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JavaScript Crunchinator

See the demo page for an example of how to use this tool and the source code.

This utility can be used to reduce the size of JavaScript source code in a file. It uses some simple parsing and regular expressions to remove comments and unnecessary white space in the script code. Depending on your style of coding, it can produce significant savings in terms of file size.

Using the Script

The demo shows an easy way to set up and use the tool. A form is provided so you can simply cut and paste the input and output code.

  1. First, always save a backup of the original code. With no comments or formatting, the condensed version is very difficult to read and edit.
  2. Open the source file in a text editor, highlight the code you wish to process and copy it.
  3. Paste the code into the area marked 'Input' on the form.
  4. Press the 'Crunch' button. The script will start processing the code. Various status messages will display as it works through each step. When the status displays 'Done.' the condensed code will appear in the 'Output' area of the form.
  5. Use your cursor or press the 'Select' button to highlight the output code. You can then copy and paste it back into your page or .js file, replacing the original code.

The original and compressed code sizes will be displayed. Some scripts will compress better than others, depending on how many comments and extraneous spacing the original contains.


One common problem with the condensed code the script produces is caused by not using semicolons (';') at the end of a line. While it's perfectly legitimate to leave them off when statements are separated by a newline:

x = 3.141592
y = 2.718281

the script would produce:

x=3.141592 y=2.718281

which would generate and error message like "expected ';'" or "missing ; before statement" when executed.

The process can be slow. For long scripts, it's often better to break the input script up, running a hundred lines or so at a time and concatenating the output. This technique may also help when trying to identify errors, such as those caused by a missing semicolon as noted above.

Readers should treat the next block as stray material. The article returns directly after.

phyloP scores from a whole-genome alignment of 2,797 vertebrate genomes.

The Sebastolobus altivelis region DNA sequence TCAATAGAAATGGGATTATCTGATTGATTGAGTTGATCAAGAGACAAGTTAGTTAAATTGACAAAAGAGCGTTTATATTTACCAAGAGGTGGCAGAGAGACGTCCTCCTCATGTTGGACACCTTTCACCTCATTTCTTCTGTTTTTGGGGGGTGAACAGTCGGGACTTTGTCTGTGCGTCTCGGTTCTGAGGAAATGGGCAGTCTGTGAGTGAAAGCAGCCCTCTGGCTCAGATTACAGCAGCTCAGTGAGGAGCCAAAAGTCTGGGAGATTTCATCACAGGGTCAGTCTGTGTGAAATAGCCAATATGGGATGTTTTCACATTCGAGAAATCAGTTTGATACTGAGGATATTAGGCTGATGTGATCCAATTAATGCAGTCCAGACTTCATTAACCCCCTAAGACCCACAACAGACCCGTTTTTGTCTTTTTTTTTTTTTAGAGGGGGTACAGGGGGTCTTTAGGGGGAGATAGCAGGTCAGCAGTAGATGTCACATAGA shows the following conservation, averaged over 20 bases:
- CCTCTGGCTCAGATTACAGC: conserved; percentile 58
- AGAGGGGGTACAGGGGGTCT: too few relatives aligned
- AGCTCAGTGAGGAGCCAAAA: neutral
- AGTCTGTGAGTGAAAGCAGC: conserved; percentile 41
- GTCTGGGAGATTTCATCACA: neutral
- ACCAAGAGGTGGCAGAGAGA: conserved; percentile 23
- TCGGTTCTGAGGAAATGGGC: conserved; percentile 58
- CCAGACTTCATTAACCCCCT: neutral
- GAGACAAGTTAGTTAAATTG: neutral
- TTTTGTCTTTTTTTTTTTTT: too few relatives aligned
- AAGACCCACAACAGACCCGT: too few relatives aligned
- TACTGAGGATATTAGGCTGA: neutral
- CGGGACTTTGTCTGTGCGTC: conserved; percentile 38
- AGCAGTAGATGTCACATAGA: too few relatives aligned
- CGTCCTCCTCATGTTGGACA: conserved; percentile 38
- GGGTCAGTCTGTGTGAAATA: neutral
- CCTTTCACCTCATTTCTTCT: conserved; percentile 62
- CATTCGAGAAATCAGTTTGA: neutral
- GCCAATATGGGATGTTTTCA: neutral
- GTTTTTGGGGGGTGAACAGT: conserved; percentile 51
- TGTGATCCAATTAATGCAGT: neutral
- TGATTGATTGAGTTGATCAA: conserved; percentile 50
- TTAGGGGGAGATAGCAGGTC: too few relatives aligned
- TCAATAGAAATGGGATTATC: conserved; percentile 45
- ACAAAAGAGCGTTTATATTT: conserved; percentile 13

Coding Details

The script performs an ordered series of steps to condense the input code. In each step, the input is processed and passed on to the next step.

Literal Strings

The first step is to identify any literal strings, i.e., string constants deliminated by quotation marks. Being constant values, they should not be altered. They can also make the rest of the process difficult since they may contain character sequences that look like JavaScript source. For example:

var s = "The total is calculated using c = a + 3 * b.";
var t = "In C, comments are indicated by '/*' and '*/'.";

The function replaceLiteralStrings() does this by scanning each source line one character at a time. When it finds a quotation mark (double or single) it then starts looking for the matching, ending quote.

It also checks for escape sequences (a quotation mark preceded by a backslash character) so that it properly handles strings like the following:

var a = "here is a string with \"embedded\" quotes.";
var b = "here is a string with 'embedded' quotes.";
var c = 'here is a string with "embedded" quotes.';
var d = 'here is a string with \'embedded\' quotes.';

Once the ending quote has been found, the entire string, including quotes, is saved in a global array called literalStrings and replaced in the source with a character sequence in the form __n__ (an integer surrounded by a pair of double underline characters). The value n corresponds to the array index where the original string was saved.


Next, comments are removed. The input is broken up into individual lines (i.e., lines ending with a newline character.) and a regular expression is used to remove end of line comments ("//...").

Then all newline characters are converted to single spaces. This allows multi-line comments ("/*...*/") to be removed. Again, regular expressions are used.

White Space

Extraneous white space is removed next, in the compressWhiteSpace() function. It first converts any sequence of multiple white space characters (tabs, spaces, etc.) to a single space.

Then, it looks for special characters such as operators, parentheses curly braces, etc. and removes any leading or trailing white space. For example in the code:

function myAverage(x, y, z) { return ((x + y + z) / 3); }

You can remove every space except the one between "function" and "myAverage" while keeping correct syntax:

function myAverage(x,y,z){return((x+y+z)/3);}

These operations all make use of regular expressions.

Combining Literal Strings

Often, for readability, programmers will break up long string constants to fit them on multiple lines using the + operator to concatenate them.

var message = "This is a long line of text that has been broken up into"
            + "two lines in order to fit without scrolling.";

The combineLiteralStrings() function looks for this pattern of quote-plus-quote and simply removes it.

Restoring Literal Strings

At this point, the literal strings saved in the first step can be restored. The restoreLiteralStrings() function handles this by looping through the string array and using the replace() method to put them back where they belong.

for (i = 0; i < literalStrings.length; i++)
  s = s.replace(new RegExp("__" + i + "__"), literalStrings[i]);

That should leave us with a working, albeit smaller, version of the original script.